Since LNG imports began in 2018, government subsidies have increased to keep up with the rising costs. Petrobangla received Tk 1,000 crore in LNG subsidy in FY 2018-19, Tk 2,500 crore in FY 2019-20, and Tk 2,812 in FY 2020-21. LNG subsidies increased in FY 2021-22 owing to the Russia-Ukraine war. The government disbursed Tk 4,000 crore in subsidies to import LNG in the first nine months of FY 2021-22, which might have doubled towards the end of the year. After the announcement of the new retail tariff for gas (a rise of about 148-178 percent) on January 18, the subsidy burden is likely to be eased. Even then, subsidies as a percentage of the budget and GDP would remain a major concern.

If subsidies continue to grow exponentially, the government may be forced to reallocate funds or resources from other economic activities or turn to borrowing funds. The economy may have inefficiencies in distributing and allocating resources across diverse sectors and activities.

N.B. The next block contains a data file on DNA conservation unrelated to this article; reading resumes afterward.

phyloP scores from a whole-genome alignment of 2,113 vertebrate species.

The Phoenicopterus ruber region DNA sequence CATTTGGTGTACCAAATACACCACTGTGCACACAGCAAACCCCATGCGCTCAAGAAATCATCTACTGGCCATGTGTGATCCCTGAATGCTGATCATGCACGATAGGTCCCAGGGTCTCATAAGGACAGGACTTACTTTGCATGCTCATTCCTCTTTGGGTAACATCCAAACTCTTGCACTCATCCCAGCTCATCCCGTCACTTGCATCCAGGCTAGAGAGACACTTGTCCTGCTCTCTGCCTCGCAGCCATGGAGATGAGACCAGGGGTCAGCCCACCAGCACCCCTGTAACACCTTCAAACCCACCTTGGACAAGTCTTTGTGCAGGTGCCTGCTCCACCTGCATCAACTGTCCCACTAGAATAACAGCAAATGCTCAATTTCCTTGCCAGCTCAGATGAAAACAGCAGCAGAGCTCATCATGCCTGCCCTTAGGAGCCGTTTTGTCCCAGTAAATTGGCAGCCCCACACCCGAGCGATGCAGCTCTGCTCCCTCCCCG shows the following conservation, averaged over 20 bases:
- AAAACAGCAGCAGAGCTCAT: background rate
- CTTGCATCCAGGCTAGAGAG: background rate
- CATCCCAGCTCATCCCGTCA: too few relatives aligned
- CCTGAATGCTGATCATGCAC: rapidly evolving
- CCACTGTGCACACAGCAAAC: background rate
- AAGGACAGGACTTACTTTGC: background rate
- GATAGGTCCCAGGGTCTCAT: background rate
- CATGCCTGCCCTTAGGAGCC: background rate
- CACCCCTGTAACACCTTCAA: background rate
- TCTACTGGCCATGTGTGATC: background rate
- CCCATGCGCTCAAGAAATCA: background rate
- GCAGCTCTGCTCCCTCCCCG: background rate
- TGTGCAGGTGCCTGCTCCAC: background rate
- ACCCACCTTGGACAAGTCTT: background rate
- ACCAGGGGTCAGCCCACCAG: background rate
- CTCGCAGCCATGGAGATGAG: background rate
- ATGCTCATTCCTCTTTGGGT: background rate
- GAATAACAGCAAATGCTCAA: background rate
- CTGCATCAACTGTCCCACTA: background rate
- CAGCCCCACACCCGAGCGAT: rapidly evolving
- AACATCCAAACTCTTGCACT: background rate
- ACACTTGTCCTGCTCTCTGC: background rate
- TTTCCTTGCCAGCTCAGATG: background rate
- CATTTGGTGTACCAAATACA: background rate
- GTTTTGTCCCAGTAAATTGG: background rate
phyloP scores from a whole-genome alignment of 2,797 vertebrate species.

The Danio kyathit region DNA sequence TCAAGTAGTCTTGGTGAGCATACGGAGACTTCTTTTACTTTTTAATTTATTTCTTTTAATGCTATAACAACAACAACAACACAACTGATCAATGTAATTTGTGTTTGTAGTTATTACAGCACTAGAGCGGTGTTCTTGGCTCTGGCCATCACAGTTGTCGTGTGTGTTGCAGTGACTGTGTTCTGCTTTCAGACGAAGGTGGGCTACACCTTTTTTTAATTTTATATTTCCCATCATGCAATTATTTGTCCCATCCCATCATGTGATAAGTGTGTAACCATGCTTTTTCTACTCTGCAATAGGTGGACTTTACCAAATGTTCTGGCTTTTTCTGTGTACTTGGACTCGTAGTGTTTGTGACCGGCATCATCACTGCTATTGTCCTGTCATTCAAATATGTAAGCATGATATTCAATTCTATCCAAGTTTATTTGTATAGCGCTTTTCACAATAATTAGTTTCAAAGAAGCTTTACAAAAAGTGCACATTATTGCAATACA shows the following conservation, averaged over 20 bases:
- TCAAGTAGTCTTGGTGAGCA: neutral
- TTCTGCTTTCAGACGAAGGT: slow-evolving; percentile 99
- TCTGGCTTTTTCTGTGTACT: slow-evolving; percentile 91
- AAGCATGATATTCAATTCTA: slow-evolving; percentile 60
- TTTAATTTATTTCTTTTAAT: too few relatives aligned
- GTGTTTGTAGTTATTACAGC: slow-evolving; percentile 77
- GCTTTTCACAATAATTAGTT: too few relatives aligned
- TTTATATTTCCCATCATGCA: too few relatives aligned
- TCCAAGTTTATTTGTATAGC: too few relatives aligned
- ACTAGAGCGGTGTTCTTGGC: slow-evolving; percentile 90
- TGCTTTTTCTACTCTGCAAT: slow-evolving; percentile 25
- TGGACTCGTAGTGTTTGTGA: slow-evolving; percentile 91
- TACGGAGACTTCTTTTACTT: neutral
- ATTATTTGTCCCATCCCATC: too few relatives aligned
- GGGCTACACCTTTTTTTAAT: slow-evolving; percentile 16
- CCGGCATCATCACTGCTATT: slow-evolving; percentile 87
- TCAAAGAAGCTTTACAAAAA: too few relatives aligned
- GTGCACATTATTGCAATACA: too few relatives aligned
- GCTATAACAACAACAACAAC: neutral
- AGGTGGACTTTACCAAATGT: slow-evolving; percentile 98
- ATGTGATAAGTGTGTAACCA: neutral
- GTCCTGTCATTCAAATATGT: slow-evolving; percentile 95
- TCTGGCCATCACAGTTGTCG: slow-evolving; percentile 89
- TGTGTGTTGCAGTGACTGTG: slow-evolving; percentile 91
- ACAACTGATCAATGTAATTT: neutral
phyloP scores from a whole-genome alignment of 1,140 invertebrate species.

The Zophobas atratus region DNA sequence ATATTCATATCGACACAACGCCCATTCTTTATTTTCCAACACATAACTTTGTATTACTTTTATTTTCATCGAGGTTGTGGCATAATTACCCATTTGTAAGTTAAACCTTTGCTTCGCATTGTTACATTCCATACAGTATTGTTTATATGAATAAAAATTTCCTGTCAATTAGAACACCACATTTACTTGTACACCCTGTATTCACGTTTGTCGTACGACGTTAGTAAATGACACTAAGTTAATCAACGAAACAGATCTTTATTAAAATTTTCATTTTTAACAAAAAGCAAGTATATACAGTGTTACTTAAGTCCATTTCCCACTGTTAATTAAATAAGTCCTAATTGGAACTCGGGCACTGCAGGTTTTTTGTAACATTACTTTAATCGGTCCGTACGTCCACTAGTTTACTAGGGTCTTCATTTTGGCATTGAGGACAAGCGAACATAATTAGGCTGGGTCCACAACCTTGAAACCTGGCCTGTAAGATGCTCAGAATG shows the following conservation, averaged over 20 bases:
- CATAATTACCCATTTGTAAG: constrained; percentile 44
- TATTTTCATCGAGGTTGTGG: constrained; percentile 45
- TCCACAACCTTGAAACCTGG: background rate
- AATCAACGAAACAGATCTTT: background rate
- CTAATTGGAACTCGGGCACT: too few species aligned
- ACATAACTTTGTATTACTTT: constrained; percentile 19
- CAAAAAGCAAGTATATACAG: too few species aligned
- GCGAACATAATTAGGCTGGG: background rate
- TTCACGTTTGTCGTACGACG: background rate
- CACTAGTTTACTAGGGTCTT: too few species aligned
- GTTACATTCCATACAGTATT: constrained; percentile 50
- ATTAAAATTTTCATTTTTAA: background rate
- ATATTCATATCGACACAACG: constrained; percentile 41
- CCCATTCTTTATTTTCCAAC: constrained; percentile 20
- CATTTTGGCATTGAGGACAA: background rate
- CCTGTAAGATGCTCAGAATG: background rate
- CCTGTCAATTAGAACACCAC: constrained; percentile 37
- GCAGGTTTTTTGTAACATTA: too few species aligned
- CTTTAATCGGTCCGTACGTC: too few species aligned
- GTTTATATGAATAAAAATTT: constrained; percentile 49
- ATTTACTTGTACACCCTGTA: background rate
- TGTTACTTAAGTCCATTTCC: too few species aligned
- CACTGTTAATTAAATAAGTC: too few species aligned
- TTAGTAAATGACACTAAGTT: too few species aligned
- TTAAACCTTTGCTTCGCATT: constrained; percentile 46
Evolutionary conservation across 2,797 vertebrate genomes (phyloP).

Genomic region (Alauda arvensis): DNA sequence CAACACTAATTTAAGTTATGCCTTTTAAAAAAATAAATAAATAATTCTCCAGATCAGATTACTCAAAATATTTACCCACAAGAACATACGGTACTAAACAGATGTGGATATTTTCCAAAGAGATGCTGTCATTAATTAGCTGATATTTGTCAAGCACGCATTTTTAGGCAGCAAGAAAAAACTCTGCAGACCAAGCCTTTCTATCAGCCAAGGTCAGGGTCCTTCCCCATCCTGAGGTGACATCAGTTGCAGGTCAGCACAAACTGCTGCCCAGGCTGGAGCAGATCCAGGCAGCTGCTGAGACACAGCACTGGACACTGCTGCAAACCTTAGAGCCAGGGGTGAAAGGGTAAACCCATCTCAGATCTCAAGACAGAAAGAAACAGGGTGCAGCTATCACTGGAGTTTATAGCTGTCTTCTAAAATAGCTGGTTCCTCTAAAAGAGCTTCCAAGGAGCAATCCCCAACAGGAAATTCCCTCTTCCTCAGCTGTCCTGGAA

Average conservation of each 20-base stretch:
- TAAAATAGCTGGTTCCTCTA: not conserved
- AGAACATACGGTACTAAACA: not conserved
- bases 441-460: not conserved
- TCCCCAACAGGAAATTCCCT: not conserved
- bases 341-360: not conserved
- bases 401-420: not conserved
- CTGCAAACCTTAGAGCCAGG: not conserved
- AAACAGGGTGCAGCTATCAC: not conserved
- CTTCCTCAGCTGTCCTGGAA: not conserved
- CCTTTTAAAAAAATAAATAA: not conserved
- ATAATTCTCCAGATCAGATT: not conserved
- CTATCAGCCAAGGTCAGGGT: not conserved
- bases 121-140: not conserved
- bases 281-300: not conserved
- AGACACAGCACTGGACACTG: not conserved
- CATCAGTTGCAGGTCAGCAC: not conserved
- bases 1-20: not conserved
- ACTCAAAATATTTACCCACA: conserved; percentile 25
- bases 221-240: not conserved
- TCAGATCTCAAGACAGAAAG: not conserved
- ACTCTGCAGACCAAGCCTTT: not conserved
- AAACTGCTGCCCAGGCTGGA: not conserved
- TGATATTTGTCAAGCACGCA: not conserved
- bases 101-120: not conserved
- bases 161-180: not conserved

According to a CPD analysis, in 25 net energy-importing countries, public spending on health and education decreases by an average of 1.63 percentage points of GDP if energy subsidy rises by one percentage point of GDP. If this analysis is considered for Bangladesh, then the social sectors (which in this case includes education and health sectors only) were deprived of Tk 1,706 crore in FY22.

The CPD found that during FY 2022-23, the education sector got 11.8 percent of the overall ADP, up from 10.3 percent in FY 2021-22. However, in terms of GDP, this is 1.83 percent less than that in the previous fiscal year. Having one of the lowest public spending for education in the world, it accounts for much less than the advised minimum of four to six percent of GDP and 20 percent of the national budget. Meanwhile, compared to the ADP of FY 2021-22, the health sector’s share climbed slightly to 7.8 percent. In contrast, the share of health in terms of GDP decreased by 0.12 percent. Overspending on subsidies, including those for LNG import, would be a reason for a decrease in the budget for social sectors.